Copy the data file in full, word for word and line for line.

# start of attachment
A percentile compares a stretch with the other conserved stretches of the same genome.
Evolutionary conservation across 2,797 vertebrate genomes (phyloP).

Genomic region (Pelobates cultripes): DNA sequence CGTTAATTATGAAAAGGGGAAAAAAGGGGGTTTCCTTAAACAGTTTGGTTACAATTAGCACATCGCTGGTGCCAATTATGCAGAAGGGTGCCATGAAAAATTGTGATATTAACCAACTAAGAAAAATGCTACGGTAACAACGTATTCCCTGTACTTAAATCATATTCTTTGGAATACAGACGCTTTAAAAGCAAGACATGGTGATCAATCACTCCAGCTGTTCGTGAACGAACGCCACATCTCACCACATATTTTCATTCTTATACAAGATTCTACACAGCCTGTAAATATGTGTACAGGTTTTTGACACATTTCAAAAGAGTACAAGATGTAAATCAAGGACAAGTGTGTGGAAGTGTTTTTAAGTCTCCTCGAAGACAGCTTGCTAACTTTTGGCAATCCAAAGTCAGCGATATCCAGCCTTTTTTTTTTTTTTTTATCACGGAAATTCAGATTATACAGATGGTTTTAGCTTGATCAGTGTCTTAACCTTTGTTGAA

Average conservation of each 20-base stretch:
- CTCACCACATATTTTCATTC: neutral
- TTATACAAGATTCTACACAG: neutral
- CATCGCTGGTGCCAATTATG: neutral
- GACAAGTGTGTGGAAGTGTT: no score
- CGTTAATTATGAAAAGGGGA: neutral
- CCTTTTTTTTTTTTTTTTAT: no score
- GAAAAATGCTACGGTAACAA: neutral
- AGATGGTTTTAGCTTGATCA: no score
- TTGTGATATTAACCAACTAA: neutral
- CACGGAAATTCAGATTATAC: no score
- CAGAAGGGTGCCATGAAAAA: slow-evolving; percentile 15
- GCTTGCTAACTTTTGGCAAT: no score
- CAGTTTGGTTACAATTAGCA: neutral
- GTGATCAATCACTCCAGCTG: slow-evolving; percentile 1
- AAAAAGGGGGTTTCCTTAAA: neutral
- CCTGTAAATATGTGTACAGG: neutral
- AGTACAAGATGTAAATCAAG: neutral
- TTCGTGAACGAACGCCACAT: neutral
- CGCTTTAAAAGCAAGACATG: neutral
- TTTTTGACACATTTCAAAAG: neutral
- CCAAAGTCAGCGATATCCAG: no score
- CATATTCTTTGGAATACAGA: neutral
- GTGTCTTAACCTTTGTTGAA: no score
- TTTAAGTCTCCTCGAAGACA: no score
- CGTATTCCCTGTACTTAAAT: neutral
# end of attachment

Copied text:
A percentile compares a stretch with the other conserved stretches of the same genome.
Evolutionary conservation across 2,797 vertebrate genomes (phyloP).

Genomic region (Pelobates cultripes): DNA sequence CGTTAATTATGAAAAGGGGAAAAAAGGGGGTTTCCTTAAACAGTTTGGTTACAATTAGCACATCGCTGGTGCCAATTATGCAGAAGGGTGCCATGAAAAATTGTGATATTAACCAACTAAGAAAAATGCTACGGTAACAACGTATTCCCTGTACTTAAATCATATTCTTTGGAATACAGACGCTTTAAAAGCAAGACATGGTGATCAATCACTCCAGCTGTTCGTGAACGAACGCCACATCTCACCACATATTTTCATTCTTATACAAGATTCTACACAGCCTGTAAATATGTGTACAGGTTTTTGACACATTTCAAAAGAGTACAAGATGTAAATCAAGGACAAGTGTGTGGAAGTGTTTTTAAGTCTCCTCGAAGACAGCTTGCTAACTTTTGGCAATCCAAAGTCAGCGATATCCAGCCTTTTTTTTTTTTTTTTATCACGGAAATTCAGATTATACAGATGGTTTTAGCTTGATCAGTGTCTTAACCTTTGTTGAA

Average conservation of each 20-base stretch:
- CTCACCACATATTTTCATTC: neutral
- TTATACAAGATTCTACACAG: neutral
- CATCGCTGGTGCCAATTATG: neutral
- GACAAGTGTGTGGAAGTGTT: no score
- CGTTAATTATGAAAAGGGGA: neutral
- CCTTTTTTTTTTTTTTTTAT: no score
- GAAAAATGCTACGGTAACAA: neutral
- AGATGGTTTTAGCTTGATCA: no score
- TTGTGATATTAACCAACTAA: neutral
- CACGGAAATTCAGATTATAC: no score
- CAGAAGGGTGCCATGAAAAA: slow-evolving; percentile 15
- GCTTGCTAACTTTTGGCAAT: no score
- CAGTTTGGTTACAATTAGCA: neutral
- GTGATCAATCACTCCAGCTG: slow-evolving; percentile 1
- AAAAAGGGGGTTTCCTTAAA: neutral
- CCTGTAAATATGTGTACAGG: neutral
- AGTACAAGATGTAAATCAAG: neutral
- TTCGTGAACGAACGCCACAT: neutral
- CGCTTTAAAAGCAAGACATG: neutral
- TTTTTGACACATTTCAAAAG: neutral
- CCAAAGTCAGCGATATCCAG: no score
- CATATTCTTTGGAATACAGA: neutral
- GTGTCTTAACCTTTGTTGAA: no score
- TTTAAGTCTCCTCGAAGACA: no score
- CGTATTCCCTGTACTTAAAT: neutral